• Spray the solution on your cat until the skin is wet, avoiding the eyes, ears, and nose.
  • Comb their fur well using a flea comb.
  • Repeat as necessary.

You can even spray it on the areas where you suspect fleas. A cup of lemon juice can also be used in the washing machine when washing your cat’s bedding to kill any remaining fleas or flea eggs.

9. Lemon Flea Shampoo

Squeeze the juice from one lemon and mix it with 2 cups of water. Add this mixture to your cat’s shampoo. Wash your cat with lemon shampoo every 2 weeks or until the fleas are gone.

However, cats do not like the smell of citrus, and this remedy can cause them irritation and additional stress. Also, lemons are mildly toxic to cats; even a few drops of lemon juice ingested can cause gastrointestinal disorders (vomiting and diarrhea). So, use lemons on your cat with caution.

Image Credit: izaqueualves, Pixabay

10. Salt

Salt has dehydrating effects on the bodies of fleas, their eggs, and their larvae.

Here's what you can do with salt to keep your home flea free:
  • Sprinkle salt lightly but evenly on carpets, wooden floors, and other possible infested areas.
  • Let it sit for 12–48 hours, then vacuum well.
  • Do this regularly for at least 2 weeks.

You can also use salt water to clean hard surfaces or mix it with household cleaning products. Salt can cause poisoning in cats, though, so use it with caution. A few grams of salt per kilogram of body weight can make your cat sick if ingested.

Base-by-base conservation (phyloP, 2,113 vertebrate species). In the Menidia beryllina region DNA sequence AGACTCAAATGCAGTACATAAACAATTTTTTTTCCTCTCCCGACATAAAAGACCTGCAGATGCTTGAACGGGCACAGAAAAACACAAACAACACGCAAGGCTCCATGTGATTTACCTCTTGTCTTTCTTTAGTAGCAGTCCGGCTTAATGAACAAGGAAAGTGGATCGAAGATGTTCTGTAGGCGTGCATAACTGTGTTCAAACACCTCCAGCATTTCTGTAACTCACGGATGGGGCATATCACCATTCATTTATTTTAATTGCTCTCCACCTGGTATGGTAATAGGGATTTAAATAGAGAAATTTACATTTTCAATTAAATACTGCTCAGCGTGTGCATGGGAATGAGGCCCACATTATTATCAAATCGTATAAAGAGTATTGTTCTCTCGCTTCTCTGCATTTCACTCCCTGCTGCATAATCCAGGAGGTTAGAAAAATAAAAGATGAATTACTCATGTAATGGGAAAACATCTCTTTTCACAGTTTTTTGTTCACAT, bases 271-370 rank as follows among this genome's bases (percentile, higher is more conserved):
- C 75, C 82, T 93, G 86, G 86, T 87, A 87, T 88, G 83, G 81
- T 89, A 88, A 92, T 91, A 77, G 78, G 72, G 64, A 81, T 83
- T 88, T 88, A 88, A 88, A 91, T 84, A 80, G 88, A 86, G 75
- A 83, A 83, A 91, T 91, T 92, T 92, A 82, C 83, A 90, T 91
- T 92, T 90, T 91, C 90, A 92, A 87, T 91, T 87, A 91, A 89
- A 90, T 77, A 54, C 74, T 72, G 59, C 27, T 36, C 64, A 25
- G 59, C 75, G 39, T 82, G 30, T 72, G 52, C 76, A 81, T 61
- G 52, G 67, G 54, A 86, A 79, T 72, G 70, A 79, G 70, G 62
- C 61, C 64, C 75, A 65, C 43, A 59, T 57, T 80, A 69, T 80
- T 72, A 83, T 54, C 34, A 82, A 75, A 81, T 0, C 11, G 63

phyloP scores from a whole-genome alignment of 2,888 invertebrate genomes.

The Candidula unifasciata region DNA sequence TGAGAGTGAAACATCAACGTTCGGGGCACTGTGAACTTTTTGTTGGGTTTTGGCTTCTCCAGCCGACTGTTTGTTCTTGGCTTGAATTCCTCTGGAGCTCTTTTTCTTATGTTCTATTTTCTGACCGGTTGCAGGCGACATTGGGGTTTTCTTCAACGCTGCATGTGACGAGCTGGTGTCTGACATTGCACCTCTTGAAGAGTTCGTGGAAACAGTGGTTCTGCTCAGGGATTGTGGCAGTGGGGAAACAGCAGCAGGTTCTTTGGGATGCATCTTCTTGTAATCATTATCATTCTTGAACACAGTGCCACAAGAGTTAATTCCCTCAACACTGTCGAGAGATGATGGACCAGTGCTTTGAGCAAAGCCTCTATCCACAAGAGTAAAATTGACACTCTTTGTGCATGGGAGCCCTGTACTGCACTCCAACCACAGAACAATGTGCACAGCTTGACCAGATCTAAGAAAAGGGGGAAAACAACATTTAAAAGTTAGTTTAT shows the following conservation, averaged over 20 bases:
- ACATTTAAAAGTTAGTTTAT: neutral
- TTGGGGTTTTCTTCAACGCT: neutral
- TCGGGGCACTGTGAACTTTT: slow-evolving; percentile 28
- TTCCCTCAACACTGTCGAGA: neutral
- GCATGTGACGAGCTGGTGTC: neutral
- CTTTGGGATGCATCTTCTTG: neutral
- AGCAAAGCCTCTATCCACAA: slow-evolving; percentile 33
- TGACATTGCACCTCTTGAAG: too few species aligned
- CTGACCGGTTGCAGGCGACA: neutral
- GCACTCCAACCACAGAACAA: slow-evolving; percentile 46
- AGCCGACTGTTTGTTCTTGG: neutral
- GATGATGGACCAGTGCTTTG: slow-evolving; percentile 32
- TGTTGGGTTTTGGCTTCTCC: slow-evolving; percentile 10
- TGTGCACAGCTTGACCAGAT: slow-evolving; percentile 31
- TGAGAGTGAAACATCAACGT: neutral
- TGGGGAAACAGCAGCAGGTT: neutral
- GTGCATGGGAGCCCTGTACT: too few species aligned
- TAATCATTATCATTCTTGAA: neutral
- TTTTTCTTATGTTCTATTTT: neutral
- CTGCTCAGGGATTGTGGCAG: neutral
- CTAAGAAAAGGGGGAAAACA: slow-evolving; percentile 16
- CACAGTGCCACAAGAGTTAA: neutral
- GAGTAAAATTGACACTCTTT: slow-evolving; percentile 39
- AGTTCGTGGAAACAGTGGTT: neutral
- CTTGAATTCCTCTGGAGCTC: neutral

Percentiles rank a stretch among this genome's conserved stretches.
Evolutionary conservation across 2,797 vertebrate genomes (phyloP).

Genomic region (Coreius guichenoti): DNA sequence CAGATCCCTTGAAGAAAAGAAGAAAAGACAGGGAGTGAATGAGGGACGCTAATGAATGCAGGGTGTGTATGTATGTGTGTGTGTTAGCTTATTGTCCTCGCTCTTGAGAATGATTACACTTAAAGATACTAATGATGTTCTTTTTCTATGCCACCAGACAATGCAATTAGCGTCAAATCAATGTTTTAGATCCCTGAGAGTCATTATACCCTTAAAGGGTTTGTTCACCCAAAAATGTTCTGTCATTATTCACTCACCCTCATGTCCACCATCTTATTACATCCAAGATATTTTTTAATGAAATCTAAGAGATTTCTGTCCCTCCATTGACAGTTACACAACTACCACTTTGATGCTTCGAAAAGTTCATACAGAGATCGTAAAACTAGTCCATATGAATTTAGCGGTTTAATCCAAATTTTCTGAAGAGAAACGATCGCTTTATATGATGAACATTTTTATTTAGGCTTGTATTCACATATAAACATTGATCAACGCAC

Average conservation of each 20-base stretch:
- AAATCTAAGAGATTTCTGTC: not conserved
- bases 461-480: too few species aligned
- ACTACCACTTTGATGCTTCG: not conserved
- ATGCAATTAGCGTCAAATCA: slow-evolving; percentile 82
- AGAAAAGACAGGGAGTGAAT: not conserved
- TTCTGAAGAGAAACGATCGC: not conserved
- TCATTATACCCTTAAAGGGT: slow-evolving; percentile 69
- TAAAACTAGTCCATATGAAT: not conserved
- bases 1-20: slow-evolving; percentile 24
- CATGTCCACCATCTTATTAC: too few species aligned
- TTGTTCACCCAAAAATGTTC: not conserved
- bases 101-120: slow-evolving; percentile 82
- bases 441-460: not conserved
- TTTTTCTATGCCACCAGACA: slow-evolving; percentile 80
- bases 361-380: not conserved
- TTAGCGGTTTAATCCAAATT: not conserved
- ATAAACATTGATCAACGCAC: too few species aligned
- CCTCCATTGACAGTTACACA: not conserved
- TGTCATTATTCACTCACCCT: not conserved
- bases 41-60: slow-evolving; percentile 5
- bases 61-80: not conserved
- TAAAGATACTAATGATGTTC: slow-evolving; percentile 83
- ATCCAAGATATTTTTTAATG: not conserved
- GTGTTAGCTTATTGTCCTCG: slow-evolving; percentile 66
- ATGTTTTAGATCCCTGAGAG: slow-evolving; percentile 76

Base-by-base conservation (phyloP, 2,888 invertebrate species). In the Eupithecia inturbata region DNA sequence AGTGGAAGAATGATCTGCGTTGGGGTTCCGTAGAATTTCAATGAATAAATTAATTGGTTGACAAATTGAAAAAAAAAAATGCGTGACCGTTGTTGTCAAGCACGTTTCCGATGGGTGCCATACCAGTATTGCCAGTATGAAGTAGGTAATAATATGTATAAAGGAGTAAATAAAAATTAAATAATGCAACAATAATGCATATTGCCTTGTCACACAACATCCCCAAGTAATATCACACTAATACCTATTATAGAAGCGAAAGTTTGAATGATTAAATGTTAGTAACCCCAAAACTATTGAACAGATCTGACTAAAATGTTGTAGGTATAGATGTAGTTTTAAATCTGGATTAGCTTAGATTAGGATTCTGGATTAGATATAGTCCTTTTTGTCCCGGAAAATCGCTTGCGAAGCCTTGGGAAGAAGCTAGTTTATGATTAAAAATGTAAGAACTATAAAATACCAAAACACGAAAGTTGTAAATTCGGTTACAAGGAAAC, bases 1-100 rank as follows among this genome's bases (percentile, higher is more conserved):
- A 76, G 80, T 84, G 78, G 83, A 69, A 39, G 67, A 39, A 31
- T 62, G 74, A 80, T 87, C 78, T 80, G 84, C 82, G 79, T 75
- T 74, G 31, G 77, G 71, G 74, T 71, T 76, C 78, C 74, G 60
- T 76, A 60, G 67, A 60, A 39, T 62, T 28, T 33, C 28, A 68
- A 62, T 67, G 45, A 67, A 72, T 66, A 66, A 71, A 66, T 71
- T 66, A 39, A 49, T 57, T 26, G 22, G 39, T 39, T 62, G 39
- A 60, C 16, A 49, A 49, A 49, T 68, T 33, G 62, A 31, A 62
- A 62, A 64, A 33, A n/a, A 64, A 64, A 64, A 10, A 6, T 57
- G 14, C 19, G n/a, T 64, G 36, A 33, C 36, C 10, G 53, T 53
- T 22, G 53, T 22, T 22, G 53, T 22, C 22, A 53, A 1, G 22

Clinical signs of salt poisoning in cats may include:
  • Vomiting
  • Diarrhea
  • Excessive thirst
  • Bleeding
  • Hematomas
  • Severe neurological disorders
  • Abdominal pain
  • Seizures
  • Coma
  • Death

11. Baking Soda

Baking soda has the same properties as salt and can be used on carpets, furniture, and in the areas where your cat sleeps. It can also be used directly on your cat’s fur, but make sure your pet does not ingest it (comb them after 15–20 minutes).

As with salt, baking soda can cause poisoning in cats if ingested. Also, some cats can have allergic skin reactions to baking soda.

baking soda
Image Credit: NatureFriend, Pixabay



There are many natural home remedies to help your cat get rid of fleas, though nothing is as effective as antiparasitic products designed specifically for cats. Still, if you want natural remedies, you can use salt, baking soda, lemon, coconut oil, diatomaceous earth, vinegar, or Dawn dish soap. Remember that salt and baking soda can cause poisoning if ingested, and lemons are mildly toxic to cats. Also, avoid using any essential oils because most of them are toxic to cats.

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Featured Image Credit By:, Shutterstock